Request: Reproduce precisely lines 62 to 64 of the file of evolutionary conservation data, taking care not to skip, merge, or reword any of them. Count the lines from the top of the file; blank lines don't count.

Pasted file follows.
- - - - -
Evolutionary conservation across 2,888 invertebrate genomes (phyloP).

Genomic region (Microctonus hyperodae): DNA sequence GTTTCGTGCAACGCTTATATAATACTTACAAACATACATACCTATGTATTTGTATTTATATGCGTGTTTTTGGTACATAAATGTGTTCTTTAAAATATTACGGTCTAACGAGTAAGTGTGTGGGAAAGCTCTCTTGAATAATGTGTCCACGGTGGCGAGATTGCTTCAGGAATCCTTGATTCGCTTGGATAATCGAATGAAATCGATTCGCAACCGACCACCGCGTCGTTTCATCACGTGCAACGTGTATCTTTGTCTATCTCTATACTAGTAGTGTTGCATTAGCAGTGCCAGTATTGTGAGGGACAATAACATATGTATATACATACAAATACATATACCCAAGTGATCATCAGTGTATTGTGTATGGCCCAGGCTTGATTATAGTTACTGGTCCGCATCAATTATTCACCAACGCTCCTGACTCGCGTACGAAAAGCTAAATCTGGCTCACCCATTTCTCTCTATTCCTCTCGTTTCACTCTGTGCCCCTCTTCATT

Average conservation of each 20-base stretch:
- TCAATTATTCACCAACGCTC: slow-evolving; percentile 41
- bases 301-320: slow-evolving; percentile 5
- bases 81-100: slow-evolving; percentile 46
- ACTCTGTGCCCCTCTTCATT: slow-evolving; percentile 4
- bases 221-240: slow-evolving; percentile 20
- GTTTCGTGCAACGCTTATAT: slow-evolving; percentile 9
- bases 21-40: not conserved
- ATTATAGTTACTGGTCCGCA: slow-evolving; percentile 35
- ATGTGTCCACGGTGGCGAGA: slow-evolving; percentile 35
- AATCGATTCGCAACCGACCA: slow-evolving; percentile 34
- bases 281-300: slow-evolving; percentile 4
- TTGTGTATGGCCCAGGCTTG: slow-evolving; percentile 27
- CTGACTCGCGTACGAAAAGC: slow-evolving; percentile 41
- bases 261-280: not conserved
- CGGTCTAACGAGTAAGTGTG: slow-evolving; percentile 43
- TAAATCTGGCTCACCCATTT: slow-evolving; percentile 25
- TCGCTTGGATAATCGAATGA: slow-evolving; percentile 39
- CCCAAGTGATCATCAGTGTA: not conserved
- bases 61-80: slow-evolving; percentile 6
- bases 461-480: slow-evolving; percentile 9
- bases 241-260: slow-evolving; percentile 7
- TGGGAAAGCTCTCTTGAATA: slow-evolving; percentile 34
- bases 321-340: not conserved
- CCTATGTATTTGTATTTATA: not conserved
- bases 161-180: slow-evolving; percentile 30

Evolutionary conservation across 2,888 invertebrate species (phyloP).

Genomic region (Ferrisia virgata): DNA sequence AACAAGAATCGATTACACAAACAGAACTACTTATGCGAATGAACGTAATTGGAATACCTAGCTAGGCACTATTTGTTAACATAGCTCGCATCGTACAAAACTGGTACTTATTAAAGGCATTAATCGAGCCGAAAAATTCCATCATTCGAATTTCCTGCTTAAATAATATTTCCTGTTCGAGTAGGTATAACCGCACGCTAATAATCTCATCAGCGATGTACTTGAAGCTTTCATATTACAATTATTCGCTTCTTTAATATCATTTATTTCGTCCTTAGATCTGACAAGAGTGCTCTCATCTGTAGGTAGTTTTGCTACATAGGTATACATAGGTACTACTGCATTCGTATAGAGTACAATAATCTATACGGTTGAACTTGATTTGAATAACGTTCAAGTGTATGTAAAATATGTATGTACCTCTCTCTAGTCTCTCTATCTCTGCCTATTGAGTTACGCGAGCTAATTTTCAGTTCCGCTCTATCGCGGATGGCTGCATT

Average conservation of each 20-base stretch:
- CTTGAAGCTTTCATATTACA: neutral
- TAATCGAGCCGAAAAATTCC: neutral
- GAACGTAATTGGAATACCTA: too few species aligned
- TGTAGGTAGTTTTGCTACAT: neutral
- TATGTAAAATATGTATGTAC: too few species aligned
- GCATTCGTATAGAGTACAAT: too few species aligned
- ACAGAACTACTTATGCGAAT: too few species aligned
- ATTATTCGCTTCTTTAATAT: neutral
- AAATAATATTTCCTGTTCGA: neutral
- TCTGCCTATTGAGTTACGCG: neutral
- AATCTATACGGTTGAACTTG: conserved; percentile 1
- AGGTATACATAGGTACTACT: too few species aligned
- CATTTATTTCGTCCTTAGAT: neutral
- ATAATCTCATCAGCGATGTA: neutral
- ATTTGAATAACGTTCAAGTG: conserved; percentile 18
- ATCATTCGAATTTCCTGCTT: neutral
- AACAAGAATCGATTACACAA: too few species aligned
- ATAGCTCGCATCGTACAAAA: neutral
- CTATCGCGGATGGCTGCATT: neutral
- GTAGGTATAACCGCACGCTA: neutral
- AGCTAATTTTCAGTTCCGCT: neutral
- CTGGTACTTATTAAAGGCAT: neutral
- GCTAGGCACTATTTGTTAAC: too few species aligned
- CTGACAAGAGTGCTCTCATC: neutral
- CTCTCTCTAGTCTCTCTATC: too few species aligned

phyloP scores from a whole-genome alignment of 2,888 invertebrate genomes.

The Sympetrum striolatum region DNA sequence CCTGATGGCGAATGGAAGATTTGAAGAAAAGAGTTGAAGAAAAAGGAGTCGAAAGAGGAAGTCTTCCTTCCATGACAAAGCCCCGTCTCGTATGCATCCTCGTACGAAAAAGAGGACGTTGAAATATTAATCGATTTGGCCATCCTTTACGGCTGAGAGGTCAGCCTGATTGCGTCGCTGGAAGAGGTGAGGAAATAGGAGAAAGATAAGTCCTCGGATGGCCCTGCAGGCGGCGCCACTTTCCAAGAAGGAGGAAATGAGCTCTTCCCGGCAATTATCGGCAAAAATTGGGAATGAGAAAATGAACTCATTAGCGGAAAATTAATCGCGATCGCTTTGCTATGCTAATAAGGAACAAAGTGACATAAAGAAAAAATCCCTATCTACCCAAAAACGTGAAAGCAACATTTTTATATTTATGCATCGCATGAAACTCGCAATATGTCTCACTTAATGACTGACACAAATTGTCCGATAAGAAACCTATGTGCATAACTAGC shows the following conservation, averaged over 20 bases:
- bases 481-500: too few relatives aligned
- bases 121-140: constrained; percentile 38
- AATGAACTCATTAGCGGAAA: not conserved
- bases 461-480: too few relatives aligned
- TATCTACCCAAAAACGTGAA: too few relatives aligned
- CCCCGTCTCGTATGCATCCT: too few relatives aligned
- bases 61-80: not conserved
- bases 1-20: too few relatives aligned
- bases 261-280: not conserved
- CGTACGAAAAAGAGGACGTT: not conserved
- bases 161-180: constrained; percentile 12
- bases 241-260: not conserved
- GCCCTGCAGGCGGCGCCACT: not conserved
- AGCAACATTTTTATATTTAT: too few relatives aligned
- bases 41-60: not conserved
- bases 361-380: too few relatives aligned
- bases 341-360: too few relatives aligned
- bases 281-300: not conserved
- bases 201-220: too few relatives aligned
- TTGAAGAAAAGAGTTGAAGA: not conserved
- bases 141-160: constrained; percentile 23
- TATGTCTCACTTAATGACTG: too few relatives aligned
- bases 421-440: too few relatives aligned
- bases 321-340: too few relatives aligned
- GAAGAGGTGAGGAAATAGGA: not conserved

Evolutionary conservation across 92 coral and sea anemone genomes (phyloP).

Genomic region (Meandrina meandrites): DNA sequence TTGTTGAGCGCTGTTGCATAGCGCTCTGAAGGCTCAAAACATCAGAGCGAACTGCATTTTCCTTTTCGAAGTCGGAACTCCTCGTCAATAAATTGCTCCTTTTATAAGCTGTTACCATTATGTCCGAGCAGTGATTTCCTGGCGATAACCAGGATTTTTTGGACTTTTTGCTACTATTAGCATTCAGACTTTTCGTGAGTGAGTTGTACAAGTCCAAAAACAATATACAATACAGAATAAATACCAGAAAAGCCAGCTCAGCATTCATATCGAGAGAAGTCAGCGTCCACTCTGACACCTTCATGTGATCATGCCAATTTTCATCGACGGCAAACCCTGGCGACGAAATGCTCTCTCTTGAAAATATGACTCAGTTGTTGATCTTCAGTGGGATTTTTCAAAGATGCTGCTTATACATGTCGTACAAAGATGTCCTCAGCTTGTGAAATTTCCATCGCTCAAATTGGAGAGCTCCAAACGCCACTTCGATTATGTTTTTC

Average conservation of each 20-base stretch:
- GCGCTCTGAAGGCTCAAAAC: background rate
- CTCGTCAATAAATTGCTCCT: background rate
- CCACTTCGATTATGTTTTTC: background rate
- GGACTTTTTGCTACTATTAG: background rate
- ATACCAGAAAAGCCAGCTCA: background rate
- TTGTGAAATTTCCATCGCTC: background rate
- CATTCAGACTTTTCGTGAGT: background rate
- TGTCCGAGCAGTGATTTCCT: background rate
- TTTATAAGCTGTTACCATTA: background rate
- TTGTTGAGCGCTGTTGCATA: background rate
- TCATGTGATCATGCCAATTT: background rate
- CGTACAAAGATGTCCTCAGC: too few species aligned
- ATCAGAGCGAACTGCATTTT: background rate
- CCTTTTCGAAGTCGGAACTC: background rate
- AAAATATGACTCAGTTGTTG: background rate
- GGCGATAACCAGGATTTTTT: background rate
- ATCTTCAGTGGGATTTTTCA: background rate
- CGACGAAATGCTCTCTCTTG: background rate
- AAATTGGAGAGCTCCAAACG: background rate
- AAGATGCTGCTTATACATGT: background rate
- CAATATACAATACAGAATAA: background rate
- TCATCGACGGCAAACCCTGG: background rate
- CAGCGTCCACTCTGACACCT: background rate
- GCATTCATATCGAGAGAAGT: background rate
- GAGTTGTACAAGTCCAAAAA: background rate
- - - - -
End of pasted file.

- bases 461-480: too few relatives aligned
- TATCTACCCAAAAACGTGAA: too few relatives aligned
- CCCCGTCTCGTATGCATCCT: too few relatives aligned